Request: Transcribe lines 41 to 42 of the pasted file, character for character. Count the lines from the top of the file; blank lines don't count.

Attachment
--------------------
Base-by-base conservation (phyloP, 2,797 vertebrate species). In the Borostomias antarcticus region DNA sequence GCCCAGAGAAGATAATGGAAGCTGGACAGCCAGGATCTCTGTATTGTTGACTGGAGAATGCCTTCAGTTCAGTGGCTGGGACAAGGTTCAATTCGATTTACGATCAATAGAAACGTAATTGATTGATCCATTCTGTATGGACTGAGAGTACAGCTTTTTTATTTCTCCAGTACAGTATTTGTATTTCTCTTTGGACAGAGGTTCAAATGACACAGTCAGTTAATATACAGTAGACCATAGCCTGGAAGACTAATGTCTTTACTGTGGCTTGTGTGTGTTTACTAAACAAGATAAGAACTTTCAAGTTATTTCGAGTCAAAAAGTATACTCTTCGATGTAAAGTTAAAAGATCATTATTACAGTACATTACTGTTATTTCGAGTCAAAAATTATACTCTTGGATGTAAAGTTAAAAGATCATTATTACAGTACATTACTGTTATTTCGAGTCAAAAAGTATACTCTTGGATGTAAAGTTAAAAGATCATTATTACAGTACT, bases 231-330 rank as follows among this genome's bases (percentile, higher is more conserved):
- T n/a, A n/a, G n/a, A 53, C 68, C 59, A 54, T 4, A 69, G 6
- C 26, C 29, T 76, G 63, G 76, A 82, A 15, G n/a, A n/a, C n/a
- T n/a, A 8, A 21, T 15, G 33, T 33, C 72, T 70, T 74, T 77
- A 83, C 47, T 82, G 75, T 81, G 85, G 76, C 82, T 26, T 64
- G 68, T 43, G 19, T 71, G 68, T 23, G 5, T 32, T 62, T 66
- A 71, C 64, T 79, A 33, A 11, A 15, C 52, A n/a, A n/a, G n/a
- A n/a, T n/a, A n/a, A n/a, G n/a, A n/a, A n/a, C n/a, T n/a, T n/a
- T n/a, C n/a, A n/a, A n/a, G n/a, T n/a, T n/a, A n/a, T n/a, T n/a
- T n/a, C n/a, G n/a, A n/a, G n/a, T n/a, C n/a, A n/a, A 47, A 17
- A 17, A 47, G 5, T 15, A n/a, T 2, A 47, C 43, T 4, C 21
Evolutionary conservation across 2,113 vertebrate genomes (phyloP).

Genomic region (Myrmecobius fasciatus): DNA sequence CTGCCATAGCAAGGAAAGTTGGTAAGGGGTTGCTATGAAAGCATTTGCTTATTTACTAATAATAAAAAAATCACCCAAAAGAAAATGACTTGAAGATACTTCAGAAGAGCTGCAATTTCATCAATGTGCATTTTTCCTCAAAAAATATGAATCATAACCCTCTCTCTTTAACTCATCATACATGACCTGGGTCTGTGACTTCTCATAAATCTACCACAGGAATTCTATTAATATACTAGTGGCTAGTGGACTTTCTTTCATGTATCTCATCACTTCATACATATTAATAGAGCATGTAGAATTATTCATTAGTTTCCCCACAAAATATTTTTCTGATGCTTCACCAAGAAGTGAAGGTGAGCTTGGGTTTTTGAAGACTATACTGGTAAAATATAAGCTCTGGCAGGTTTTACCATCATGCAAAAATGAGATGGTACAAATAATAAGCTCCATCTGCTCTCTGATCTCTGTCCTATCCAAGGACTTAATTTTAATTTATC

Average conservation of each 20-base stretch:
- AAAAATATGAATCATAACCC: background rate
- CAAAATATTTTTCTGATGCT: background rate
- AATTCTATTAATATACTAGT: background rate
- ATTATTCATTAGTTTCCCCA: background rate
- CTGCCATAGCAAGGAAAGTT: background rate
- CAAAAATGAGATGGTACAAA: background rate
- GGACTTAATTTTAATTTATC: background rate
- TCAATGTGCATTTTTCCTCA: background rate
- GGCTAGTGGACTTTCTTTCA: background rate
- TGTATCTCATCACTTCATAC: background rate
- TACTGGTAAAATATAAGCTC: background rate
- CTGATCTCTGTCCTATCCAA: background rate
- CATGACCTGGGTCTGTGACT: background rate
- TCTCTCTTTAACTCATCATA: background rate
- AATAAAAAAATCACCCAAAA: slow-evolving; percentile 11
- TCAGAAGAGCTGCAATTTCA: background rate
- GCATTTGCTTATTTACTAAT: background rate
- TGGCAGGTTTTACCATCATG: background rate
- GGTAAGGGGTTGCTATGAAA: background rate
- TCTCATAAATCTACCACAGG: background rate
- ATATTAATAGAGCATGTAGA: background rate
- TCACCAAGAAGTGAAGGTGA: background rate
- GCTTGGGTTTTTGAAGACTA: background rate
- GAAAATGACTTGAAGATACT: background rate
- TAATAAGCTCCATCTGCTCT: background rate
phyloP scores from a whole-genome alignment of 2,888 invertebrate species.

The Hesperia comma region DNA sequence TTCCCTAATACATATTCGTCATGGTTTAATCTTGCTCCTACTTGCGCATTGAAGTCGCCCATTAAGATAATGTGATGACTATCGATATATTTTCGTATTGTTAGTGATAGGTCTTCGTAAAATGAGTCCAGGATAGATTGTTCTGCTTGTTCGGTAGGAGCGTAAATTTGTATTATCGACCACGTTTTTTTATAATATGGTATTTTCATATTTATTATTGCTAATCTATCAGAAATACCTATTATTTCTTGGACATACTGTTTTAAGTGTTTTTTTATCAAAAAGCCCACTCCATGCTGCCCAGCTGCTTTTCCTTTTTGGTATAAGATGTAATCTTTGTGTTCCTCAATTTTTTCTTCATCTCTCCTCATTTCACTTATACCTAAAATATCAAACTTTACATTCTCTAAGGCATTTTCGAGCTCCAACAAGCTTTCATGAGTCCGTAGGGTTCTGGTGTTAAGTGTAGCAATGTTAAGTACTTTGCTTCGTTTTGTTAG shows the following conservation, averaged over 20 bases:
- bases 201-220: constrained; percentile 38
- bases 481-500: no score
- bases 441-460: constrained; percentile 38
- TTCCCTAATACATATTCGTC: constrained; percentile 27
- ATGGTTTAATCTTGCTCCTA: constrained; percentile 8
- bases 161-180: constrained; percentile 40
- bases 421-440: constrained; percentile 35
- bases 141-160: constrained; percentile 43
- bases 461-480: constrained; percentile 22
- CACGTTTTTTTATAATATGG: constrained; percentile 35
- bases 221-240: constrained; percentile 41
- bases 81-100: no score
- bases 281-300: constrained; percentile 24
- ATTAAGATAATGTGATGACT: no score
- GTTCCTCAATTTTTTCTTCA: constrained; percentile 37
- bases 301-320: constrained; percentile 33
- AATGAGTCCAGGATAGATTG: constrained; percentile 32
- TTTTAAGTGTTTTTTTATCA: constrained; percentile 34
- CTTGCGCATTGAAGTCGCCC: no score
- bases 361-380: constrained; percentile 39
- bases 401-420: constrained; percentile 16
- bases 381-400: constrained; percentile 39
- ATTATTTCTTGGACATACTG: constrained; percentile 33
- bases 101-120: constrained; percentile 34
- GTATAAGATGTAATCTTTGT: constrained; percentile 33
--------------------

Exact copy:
The Hesperia comma region DNA sequence TTCCCTAATACATATTCGTCATGGTTTAATCTTGCTCCTACTTGCGCATTGAAGTCGCCCATTAAGATAATGTGATGACTATCGATATATTTTCGTATTGTTAGTGATAGGTCTTCGTAAAATGAGTCCAGGATAGATTGTTCTGCTTGTTCGGTAGGAGCGTAAATTTGTATTATCGACCACGTTTTTTTATAATATGGTATTTTCATATTTATTATTGCTAATCTATCAGAAATACCTATTATTTCTTGGACATACTGTTTTAAGTGTTTTTTTATCAAAAAGCCCACTCCATGCTGCCCAGCTGCTTTTCCTTTTTGGTATAAGATGTAATCTTTGTGTTCCTCAATTTTTTCTTCATCTCTCCTCATTTCACTTATACCTAAAATATCAAACTTTACATTCTCTAAGGCATTTTCGAGCTCCAACAAGCTTTCATGAGTCCGTAGGGTTCTGGTGTTAAGTGTAGCAATGTTAAGTACTTTGCTTCGTTTTGTTAG shows the following conservation, averaged over 20 bases:
- bases 201-220: constrained; percentile 38